This book is like a survival guide if you’re completely new to design. As the title suggests, it’s aimed at people who didn’t go to design school but need to get up to speed quickly. What makes this book so helpful is how accessible it is. The author, Robin Williams (no, not the actor), fills the book with “Do”s and “Don’t”s, annotated examples, and quizzes to build your knowledge. My favorite part is the annotated side-by-side examples. Williams presents a poorly designed page and a redesigned, improved version, accompanied by a step-by-step road map of how she made the transformation. It’s a how-to savior for basic layouts, typography, and color in print and web.
Diving deeper: Reference guides
This book falls into the category of unbelievably helpful reference books. It includes 125 major design principles for all types of design in a completely accessible way. Each principle gets a two page spread, the left side for explaining the principle in detail and the right side for illustrating some applications of the principle. You can learn about everything from affordances to confirmation bias to the 80/20 rule—my personal favorite—from this one.
The original is gorgeous, but if you’re more utilitarian about your books, check out the Pocket Universal Principles of Design that you can throw in your bag.
Similar to Universal Principles above, this one is a super accessible compendium of research and design methods. The real utility of this book is how broad and far-reaching it is in its methods. Going beyond more familiar methods like interviewing and surveying (both of which are included), this book shows the ins and outs of methods like parallel prototyping, stakeholder maps, and storyboards. This is more of a jumping off point for each method than an endpoint, but it can take you from zero to 60 pretty quickly.
If you’re looking for something more portable, there’s a Pocket Universal Methods of Design too!
8. Design is Storytelling— Ellen Lupton, 2017
This highly visual book tackles a crucial part of UX work: storytelling and communication. In designing products and services for people, you’re always understanding who they are and how you can lead them through an experience. How does what you’re designing fit into their story? This thin but information-rich book gives you an excellent introduction to the many different ways to tell stories visually. It teaches hero’s journeys and narrative arcs, storyboarding and scenario planning, and emotional design principles like the Gestalt Principles. I think of it as kind of a Universal Principles of Storytelling in Design.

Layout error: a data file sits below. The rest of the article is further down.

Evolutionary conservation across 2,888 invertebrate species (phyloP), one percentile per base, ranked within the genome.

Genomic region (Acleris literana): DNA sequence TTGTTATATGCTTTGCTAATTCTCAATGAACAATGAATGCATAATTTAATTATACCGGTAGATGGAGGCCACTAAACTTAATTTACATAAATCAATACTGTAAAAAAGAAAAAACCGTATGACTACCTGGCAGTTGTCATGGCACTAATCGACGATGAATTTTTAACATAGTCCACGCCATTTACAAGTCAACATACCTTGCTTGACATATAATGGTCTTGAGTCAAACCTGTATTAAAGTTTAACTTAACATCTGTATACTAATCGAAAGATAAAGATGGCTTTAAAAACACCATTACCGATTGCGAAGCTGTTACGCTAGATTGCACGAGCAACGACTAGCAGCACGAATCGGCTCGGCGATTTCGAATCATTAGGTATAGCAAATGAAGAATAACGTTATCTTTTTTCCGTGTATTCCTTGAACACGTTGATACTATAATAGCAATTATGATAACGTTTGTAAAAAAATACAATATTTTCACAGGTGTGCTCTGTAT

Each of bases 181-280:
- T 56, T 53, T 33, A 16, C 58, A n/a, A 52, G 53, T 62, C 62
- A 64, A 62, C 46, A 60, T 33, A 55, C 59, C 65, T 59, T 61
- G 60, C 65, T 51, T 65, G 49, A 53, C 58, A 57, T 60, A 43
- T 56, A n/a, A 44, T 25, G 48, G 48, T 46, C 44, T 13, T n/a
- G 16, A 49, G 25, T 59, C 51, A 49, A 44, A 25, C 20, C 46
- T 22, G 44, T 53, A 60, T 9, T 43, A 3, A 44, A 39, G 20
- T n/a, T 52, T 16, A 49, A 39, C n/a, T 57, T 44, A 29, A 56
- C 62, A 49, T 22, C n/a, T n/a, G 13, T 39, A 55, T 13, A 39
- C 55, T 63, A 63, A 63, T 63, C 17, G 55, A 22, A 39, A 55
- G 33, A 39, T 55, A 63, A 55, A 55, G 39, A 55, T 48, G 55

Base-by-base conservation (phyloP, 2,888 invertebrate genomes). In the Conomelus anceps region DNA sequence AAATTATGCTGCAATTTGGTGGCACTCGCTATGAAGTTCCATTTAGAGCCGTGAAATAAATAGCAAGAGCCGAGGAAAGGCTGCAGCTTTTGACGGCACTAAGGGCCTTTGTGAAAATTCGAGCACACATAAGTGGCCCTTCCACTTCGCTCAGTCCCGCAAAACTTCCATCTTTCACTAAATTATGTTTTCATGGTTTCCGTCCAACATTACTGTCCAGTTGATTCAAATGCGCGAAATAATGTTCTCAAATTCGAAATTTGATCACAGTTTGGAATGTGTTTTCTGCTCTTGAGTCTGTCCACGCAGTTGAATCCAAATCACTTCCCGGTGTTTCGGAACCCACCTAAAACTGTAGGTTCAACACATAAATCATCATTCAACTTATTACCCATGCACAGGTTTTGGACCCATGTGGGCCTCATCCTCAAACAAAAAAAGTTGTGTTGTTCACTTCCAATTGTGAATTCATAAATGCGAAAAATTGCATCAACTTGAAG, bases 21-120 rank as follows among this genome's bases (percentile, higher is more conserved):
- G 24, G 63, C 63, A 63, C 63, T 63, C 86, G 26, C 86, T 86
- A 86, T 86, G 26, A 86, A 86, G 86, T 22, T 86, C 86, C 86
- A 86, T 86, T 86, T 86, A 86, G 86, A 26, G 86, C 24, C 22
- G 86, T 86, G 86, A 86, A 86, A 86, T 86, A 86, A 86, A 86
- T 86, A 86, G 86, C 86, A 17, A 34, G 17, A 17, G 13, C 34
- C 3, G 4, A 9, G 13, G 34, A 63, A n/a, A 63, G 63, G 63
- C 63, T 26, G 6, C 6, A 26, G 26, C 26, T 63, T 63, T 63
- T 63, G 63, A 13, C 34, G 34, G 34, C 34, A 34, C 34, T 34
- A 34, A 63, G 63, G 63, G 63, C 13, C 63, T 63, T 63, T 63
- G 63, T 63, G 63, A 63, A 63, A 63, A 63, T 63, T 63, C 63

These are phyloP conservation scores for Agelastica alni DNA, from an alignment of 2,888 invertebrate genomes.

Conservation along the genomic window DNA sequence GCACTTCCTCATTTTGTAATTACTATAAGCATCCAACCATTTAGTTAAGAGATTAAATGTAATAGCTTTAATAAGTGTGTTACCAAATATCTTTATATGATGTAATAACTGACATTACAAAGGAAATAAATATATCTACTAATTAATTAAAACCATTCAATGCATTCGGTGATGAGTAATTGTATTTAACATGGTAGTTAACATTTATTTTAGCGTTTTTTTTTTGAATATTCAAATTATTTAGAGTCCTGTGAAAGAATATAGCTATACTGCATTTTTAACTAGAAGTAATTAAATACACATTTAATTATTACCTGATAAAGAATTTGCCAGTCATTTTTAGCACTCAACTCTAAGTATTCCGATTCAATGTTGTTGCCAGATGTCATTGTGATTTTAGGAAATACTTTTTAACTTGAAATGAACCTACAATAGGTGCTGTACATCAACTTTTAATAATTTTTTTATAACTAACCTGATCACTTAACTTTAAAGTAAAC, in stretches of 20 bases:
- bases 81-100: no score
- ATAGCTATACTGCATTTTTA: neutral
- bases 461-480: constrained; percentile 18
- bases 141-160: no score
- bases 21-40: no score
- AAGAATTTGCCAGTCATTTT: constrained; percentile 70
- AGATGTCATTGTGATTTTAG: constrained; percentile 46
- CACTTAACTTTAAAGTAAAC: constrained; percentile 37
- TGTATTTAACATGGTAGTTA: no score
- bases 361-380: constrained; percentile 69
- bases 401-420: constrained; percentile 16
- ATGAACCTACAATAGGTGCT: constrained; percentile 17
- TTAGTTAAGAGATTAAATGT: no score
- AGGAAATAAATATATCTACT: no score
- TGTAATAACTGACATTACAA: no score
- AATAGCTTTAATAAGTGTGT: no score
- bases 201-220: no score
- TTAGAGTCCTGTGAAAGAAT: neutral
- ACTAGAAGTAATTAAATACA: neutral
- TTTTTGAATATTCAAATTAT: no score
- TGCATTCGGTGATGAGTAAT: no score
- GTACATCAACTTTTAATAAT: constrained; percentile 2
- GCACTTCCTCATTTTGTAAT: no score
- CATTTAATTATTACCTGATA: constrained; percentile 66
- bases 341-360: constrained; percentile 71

The author, Ellen Lupton, is the Senior Curator at the Cooper-Hewitt Museum of Design. She wrote the famous Thinking with Type, which is a classic graphic design resource.
Grow your expertise: Longer reads
It’s tough to overstate the role of personas in the evolution of user-centered design. Personas turn your research data into representative people. This process helps you visualize who you’re designing for and how products can fit into their lives (as opposed to your users fitting themselves into the product’s design). Personas are also essential for communicating user needs across teams and organizations. Alan Cooper is widely credited as the pioneer of using personas in digital product design, and this is the book that started it all. Unlike most of the other books on this list, this is a highly detailed (700+ pages!) long read about how to cultivate empathy for your users and specifically how to use that understanding to design better products.
10. Sketching User Experiences— Bill Buxton, 2012
Sketching User Experiences is a textbook, complete with a companion workbook and all. It’s an incredibly structured and comprehensive way to learn the foundations of UX, yet it’s very readable. Unlike the Universal Principles books above that dedicate a page or two to each of a bunch of principles in a quick-and-dirty way, this book includes both breadth and depth. It teaches design thinking as a holistic approach, while still getting into the weeds of how to sketch and prototype to create better products. If you want one tell-me-everything-I-need-to-know book, this could be the one for you.
Books can help you build deeper and holistic UX knowledge than just articles and Dribbble case studies, so one or two good books is part of a healthy diet. This list should give you a good starting point in your journey to becoming a UX designer. Happy reading!